The Divine Flaw
by Ward Kelley
I look into the face of the Almighty --
how I got here is another poem or two --
and where I had expected to see the expanse
of history, the breadth of the universe or
knowledge incomprehensible, there was
a surprise along with the grandeur that comes
by creating all that we poor humans can ever
see or think, for God was not happy but instead
appeared to be crying. Humans, created in the
image, have the divine flaw too -- they suffer
while also charged with making sense from all
their suffering. And if we understand the task,
we can then see how we are perfect, or godlike, for
this particular chore. God cries in response to this
creation; we hope . . . and become the darlings of it all.
How Elderly Women Breathe
by Ward Kelley
Resigned tastefully, the approach is intended
even though the danger is clear; life exhibits
mercy less than any other virtue, still there is
little need for hurry. The air can be tasted, and
memories served like sacred dishes; she knows
life can be refined or strained through the colander
of childbirth. This is how our women will at last
civilize the species, although it's not yet halfway.
A Ghost to the Flesh
by Ward Kelley
Love is that which binds us, one soul
to another . . . and time is that which bends
us, one soul hurtling, one catching.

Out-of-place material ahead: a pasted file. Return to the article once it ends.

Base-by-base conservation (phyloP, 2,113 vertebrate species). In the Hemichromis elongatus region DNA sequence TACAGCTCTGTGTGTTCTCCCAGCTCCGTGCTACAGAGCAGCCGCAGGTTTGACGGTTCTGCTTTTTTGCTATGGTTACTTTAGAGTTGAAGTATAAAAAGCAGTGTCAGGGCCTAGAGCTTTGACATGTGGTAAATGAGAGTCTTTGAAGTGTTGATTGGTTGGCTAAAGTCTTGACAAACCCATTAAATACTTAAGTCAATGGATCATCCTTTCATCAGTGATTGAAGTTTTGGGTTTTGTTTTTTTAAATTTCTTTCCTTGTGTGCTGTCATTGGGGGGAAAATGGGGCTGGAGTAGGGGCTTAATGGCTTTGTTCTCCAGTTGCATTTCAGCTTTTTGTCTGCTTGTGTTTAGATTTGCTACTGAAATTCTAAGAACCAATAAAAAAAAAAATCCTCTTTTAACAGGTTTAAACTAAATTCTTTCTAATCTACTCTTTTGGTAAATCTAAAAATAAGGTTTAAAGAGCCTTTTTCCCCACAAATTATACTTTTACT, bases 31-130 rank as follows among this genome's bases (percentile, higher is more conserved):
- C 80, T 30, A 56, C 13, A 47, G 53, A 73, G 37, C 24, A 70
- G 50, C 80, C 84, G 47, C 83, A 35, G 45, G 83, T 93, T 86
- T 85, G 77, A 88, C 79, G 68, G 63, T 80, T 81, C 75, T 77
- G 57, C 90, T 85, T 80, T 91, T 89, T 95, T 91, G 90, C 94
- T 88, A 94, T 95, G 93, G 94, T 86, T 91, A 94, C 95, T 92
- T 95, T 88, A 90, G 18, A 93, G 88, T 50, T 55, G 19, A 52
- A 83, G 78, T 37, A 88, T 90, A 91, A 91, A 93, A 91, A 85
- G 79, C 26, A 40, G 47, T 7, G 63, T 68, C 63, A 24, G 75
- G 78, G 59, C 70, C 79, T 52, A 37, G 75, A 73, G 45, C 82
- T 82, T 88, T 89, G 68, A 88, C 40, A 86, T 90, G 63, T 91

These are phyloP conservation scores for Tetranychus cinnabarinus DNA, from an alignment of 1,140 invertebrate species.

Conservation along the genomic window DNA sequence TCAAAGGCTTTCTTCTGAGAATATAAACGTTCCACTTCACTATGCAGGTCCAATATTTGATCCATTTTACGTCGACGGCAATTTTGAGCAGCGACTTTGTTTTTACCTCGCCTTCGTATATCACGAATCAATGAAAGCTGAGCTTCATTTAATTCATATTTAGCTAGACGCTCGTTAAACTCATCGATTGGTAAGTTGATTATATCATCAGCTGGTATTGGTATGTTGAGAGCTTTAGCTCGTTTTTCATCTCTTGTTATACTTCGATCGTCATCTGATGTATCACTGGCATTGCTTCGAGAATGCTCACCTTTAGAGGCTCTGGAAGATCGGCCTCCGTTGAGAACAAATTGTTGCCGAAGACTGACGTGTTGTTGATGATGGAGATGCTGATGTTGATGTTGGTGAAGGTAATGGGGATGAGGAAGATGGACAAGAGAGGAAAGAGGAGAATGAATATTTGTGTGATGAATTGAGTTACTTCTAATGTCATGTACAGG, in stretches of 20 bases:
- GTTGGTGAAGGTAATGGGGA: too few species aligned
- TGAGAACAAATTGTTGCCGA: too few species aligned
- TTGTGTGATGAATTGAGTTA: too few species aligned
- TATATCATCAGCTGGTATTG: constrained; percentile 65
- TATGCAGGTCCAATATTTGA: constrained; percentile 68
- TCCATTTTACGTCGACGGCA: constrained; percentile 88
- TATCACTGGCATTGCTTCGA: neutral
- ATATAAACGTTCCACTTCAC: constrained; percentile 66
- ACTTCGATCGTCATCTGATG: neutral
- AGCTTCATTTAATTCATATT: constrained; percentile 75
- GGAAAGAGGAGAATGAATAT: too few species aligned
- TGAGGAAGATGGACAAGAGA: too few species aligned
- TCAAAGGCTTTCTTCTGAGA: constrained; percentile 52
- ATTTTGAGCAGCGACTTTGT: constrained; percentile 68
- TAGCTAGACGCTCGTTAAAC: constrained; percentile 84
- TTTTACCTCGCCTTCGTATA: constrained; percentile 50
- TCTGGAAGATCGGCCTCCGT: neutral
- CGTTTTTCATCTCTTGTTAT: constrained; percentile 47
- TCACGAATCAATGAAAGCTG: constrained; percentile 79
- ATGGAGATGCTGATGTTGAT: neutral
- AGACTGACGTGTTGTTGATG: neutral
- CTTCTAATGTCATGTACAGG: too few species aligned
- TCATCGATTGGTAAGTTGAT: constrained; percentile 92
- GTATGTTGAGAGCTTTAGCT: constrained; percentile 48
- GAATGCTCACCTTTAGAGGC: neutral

Love is an ember which smolders
forever before it explodes, but one
cannot light it or fan it, it has a time
of its own, a mystery to even itself.
Time is the silent sister of love, she
is always there, a clear shadow,
a ghost to the flesh of love who
will haunt you and trouble you
invisibly, and only when you grow
accustomed to her bedevilment --
when you suspect she never existed
at all -- only then will she explode
the ember and set you afire.
Love and time, they whisper together.
As for me, I'm a 51 year old business executive with 3,600 people in the division
reporting to me. I only mention this because in a sense the daimon that propels
my occupation also propels my poetry. For instance, Gertrude Stein once said, "If
Mr. Robert Frost is at all good as a poet, it is because he is a farmer -- really
inhis mind a farmer, I mean." So in my mind am I a businessman who writes poetry,
or a very minor poet successful at business? Who knows? Yet I tread carefullywith
this balance for fear my daimon will leave me, or my greed will taunt me for decades.
Formerly I managed distribution centers in Pennsylvania, Ohio, California, Arizona
and Illinois. My wife and I now live outside of Indianapolis and are currentlytoiling
with much determination on our second crop of children, having adopted four wonderful
girls and fostered several others. -W.K.
Ward Kelley has seen more than 1100 of his poems appear in journals world wide. A
Pushcart Prize nominee, Kelley's publication credits include such journals as: ACM
Another Chicago Magazine, Rattle, Zuzu's Petals, Ginger Hill, Sunstone, Spillway,
Pif, 2River View, Melic Review, Thunder Sandwich, West by Northwest.org, The Animist,
Offcourse, Potpourri and Skylark. Recently he was the recipient of the Nassau Review
Poetry Award for 2001. Kelley is the author of two paperbacks: "histories of
souls," a poetry collection, and "Divine Murder," a novel; he also
has an epic poem, "comedy incarnate" on CD and CD ROM.